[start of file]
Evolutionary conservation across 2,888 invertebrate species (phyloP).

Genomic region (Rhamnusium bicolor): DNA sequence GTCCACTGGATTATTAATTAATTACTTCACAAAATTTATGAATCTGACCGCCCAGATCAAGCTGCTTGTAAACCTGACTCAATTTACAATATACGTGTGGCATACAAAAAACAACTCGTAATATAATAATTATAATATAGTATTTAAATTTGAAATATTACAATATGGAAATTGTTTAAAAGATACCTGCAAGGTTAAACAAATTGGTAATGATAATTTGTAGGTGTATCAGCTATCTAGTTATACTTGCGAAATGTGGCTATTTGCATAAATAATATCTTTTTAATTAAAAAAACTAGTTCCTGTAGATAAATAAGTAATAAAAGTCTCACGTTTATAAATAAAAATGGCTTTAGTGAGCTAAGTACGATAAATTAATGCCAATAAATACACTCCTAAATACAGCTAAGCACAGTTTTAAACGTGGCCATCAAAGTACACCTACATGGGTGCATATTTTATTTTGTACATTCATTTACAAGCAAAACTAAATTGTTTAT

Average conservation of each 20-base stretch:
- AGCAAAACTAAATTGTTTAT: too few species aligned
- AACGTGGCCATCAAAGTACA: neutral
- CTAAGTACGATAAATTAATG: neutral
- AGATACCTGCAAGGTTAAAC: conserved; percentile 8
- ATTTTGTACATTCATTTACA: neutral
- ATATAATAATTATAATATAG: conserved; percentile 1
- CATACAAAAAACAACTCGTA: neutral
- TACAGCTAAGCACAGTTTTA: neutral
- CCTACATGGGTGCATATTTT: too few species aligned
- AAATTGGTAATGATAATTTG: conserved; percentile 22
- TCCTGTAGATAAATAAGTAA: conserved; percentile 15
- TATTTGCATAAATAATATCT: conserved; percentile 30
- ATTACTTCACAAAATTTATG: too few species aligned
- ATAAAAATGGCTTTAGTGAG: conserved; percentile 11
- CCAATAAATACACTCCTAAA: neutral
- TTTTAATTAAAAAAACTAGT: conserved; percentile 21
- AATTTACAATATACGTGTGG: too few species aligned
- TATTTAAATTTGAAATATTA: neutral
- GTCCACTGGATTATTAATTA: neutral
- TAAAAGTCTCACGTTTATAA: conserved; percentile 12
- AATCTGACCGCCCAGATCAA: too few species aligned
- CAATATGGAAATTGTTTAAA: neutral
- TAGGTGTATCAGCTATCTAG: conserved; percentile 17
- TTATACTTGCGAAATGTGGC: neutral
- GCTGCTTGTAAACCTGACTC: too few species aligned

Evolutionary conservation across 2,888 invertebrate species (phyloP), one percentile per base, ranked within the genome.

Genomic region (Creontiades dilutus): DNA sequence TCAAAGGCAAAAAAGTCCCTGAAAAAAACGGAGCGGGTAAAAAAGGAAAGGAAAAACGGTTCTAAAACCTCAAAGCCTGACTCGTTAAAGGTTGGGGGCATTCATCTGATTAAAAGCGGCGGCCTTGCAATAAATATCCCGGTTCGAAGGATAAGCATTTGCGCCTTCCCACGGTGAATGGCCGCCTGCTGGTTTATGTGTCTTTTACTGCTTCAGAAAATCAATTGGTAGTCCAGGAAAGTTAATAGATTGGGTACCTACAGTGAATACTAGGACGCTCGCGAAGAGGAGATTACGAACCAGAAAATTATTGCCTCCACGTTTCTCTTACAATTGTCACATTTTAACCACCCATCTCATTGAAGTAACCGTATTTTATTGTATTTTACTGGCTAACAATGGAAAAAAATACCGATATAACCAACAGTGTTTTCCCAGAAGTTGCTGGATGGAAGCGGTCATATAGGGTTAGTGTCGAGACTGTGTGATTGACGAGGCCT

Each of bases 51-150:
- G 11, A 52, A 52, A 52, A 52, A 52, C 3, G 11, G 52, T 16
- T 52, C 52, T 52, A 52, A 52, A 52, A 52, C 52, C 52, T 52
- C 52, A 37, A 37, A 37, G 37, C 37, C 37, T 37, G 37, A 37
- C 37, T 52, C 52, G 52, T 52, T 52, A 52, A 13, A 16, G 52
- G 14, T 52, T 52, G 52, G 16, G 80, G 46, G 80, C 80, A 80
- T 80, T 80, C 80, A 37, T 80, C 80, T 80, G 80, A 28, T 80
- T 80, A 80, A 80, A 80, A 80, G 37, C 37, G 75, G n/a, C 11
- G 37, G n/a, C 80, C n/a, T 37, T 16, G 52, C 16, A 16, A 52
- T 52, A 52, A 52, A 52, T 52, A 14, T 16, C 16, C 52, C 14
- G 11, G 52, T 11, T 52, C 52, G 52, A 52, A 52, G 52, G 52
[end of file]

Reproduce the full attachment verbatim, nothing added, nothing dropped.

Evolutionary conservation across 2,888 invertebrate species (phyloP).

Genomic region (Rhamnusium bicolor): DNA sequence GTCCACTGGATTATTAATTAATTACTTCACAAAATTTATGAATCTGACCGCCCAGATCAAGCTGCTTGTAAACCTGACTCAATTTACAATATACGTGTGGCATACAAAAAACAACTCGTAATATAATAATTATAATATAGTATTTAAATTTGAAATATTACAATATGGAAATTGTTTAAAAGATACCTGCAAGGTTAAACAAATTGGTAATGATAATTTGTAGGTGTATCAGCTATCTAGTTATACTTGCGAAATGTGGCTATTTGCATAAATAATATCTTTTTAATTAAAAAAACTAGTTCCTGTAGATAAATAAGTAATAAAAGTCTCACGTTTATAAATAAAAATGGCTTTAGTGAGCTAAGTACGATAAATTAATGCCAATAAATACACTCCTAAATACAGCTAAGCACAGTTTTAAACGTGGCCATCAAAGTACACCTACATGGGTGCATATTTTATTTTGTACATTCATTTACAAGCAAAACTAAATTGTTTAT

Average conservation of each 20-base stretch:
- AGCAAAACTAAATTGTTTAT: too few species aligned
- AACGTGGCCATCAAAGTACA: neutral
- CTAAGTACGATAAATTAATG: neutral
- AGATACCTGCAAGGTTAAAC: conserved; percentile 8
- ATTTTGTACATTCATTTACA: neutral
- ATATAATAATTATAATATAG: conserved; percentile 1
- CATACAAAAAACAACTCGTA: neutral
- TACAGCTAAGCACAGTTTTA: neutral
- CCTACATGGGTGCATATTTT: too few species aligned
- AAATTGGTAATGATAATTTG: conserved; percentile 22
- TCCTGTAGATAAATAAGTAA: conserved; percentile 15
- TATTTGCATAAATAATATCT: conserved; percentile 30
- ATTACTTCACAAAATTTATG: too few species aligned
- ATAAAAATGGCTTTAGTGAG: conserved; percentile 11
- CCAATAAATACACTCCTAAA: neutral
- TTTTAATTAAAAAAACTAGT: conserved; percentile 21
- AATTTACAATATACGTGTGG: too few species aligned
- TATTTAAATTTGAAATATTA: neutral
- GTCCACTGGATTATTAATTA: neutral
- TAAAAGTCTCACGTTTATAA: conserved; percentile 12
- AATCTGACCGCCCAGATCAA: too few species aligned
- CAATATGGAAATTGTTTAAA: neutral
- TAGGTGTATCAGCTATCTAG: conserved; percentile 17
- TTATACTTGCGAAATGTGGC: neutral
- GCTGCTTGTAAACCTGACTC: too few species aligned

Evolutionary conservation across 2,888 invertebrate species (phyloP), one percentile per base, ranked within the genome.

Genomic region (Creontiades dilutus): DNA sequence TCAAAGGCAAAAAAGTCCCTGAAAAAAACGGAGCGGGTAAAAAAGGAAAGGAAAAACGGTTCTAAAACCTCAAAGCCTGACTCGTTAAAGGTTGGGGGCATTCATCTGATTAAAAGCGGCGGCCTTGCAATAAATATCCCGGTTCGAAGGATAAGCATTTGCGCCTTCCCACGGTGAATGGCCGCCTGCTGGTTTATGTGTCTTTTACTGCTTCAGAAAATCAATTGGTAGTCCAGGAAAGTTAATAGATTGGGTACCTACAGTGAATACTAGGACGCTCGCGAAGAGGAGATTACGAACCAGAAAATTATTGCCTCCACGTTTCTCTTACAATTGTCACATTTTAACCACCCATCTCATTGAAGTAACCGTATTTTATTGTATTTTACTGGCTAACAATGGAAAAAAATACCGATATAACCAACAGTGTTTTCCCAGAAGTTGCTGGATGGAAGCGGTCATATAGGGTTAGTGTCGAGACTGTGTGATTGACGAGGCCT

Each of bases 51-150:
- G 11, A 52, A 52, A 52, A 52, A 52, C 3, G 11, G 52, T 16
- T 52, C 52, T 52, A 52, A 52, A 52, A 52, C 52, C 52, T 52
- C 52, A 37, A 37, A 37, G 37, C 37, C 37, T 37, G 37, A 37
- C 37, T 52, C 52, G 52, T 52, T 52, A 52, A 13, A 16, G 52
- G 14, T 52, T 52, G 52, G 16, G 80, G 46, G 80, C 80, A 80
- T 80, T 80, C 80, A 37, T 80, C 80, T 80, G 80, A 28, T 80
- T 80, A 80, A 80, A 80, A 80, G 37, C 37, G 75, G n/a, C 11
- G 37, G n/a, C 80, C n/a, T 37, T 16, G 52, C 16, A 16, A 52
- T 52, A 52, A 52, A 52, T 52, A 14, T 16, C 16, C 52, C 14
- G 11, G 52, T 11, T 52, C 52, G 52, A 52, A 52, G 52, G 52